Medical careers and the pathologist
A chara, – Dr Tom O’Rourke (August 26th) makes a valid point that the practice of medicine is sufficiently broad to facilitate a range of personality types. In choosing pathology to illustrate a specialty where empathy is not required, I feel he veers towards cliche. Perhaps this stereotype stems from the misconception that pathologists are primarily engaged in autopsy examination. In fact, the major role of most modern pathologists is as surgical pathologists, who examine tissue samples (be they biopsy samples for diagnosis or surgical therapeutic excisions) in order to formulate diagnostic reports for living people.
An individual pathologist’s decisions impact on the lives of thousands of patients a year. The best pathologists are fully aware of the consequences of the nuances of their reports on the treatment the patient will undergo or the prognostic information they will receive.
Lest an aspiring doctor feel that their empathy-deficient personality may suggest an aptitude for a career in pathology, they should be aware that other social skills are sought after. These include the ability to successfully interact with a team of clerical, medical, scientific and laboratory aide staff to produce a diagnostic report, as well as the ability to clearly present often complex findings at cancer multidisciplinary team meetings where clinical decisions are made.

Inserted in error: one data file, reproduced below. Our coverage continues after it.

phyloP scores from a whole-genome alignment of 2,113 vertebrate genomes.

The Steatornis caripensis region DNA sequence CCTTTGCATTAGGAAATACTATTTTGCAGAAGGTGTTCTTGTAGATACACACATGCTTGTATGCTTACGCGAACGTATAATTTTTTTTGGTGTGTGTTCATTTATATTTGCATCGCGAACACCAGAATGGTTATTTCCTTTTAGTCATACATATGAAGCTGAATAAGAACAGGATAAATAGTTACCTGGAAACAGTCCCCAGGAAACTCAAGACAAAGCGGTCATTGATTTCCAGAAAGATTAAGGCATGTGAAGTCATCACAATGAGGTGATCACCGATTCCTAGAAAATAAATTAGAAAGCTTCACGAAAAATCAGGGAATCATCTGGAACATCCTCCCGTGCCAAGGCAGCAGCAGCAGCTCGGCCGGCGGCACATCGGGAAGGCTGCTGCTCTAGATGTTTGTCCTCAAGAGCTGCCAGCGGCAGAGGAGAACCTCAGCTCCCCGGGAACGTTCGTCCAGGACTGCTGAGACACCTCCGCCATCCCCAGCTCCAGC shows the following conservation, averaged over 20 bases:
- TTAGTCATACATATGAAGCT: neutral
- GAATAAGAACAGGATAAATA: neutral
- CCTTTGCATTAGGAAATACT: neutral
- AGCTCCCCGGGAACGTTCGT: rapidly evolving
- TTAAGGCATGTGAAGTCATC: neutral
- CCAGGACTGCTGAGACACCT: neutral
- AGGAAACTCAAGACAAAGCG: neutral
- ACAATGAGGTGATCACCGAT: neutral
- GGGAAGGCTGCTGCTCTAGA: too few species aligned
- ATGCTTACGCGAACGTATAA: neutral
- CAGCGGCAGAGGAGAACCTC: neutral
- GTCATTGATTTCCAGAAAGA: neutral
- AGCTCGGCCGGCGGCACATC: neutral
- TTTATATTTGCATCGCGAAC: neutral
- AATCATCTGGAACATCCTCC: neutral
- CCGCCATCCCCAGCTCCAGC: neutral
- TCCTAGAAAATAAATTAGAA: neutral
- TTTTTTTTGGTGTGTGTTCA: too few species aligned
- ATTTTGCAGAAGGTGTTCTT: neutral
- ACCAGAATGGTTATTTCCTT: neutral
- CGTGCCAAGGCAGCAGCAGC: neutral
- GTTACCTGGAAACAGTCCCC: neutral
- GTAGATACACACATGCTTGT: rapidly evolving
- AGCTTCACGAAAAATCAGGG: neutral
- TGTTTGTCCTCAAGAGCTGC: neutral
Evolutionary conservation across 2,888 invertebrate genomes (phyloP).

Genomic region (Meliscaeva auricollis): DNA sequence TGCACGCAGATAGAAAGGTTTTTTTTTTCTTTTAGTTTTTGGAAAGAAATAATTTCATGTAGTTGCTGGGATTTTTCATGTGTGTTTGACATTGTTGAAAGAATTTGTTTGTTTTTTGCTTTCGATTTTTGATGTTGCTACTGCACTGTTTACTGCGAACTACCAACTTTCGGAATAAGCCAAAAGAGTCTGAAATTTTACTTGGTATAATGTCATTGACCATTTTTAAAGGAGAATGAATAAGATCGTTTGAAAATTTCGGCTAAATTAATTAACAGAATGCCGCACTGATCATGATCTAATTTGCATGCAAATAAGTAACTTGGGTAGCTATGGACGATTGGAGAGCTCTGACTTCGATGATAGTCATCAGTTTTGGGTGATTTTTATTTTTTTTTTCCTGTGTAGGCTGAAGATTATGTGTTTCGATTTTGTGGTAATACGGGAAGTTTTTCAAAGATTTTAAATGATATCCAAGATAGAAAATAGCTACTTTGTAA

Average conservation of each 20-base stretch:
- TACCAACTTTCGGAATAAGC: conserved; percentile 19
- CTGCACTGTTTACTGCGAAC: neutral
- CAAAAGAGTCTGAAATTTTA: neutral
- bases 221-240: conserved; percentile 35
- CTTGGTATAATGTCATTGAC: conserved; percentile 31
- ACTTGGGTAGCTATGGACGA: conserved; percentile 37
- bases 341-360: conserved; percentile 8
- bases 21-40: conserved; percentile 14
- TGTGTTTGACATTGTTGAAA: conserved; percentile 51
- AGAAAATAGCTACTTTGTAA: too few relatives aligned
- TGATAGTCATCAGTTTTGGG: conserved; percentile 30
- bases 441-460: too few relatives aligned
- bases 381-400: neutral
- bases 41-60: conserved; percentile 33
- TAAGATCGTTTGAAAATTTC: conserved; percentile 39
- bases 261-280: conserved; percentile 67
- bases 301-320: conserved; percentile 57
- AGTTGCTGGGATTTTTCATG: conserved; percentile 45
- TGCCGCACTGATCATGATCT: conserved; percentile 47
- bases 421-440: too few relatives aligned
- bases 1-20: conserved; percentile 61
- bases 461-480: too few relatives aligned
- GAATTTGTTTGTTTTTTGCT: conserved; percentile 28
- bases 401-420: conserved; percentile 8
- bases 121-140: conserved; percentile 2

Pathologists undergoing specialist training are assessed not only on diagnostic skills but also on their commitment to ensuring an accurate, timely diagnosis for their patients. We may not meet our patients or have the task of communicating the news (be it good or bad) that our reports hold. However, I have yet to meet a good pathologist who doesn’t care. – Is mise,
CIARÁN Ó RIAIN,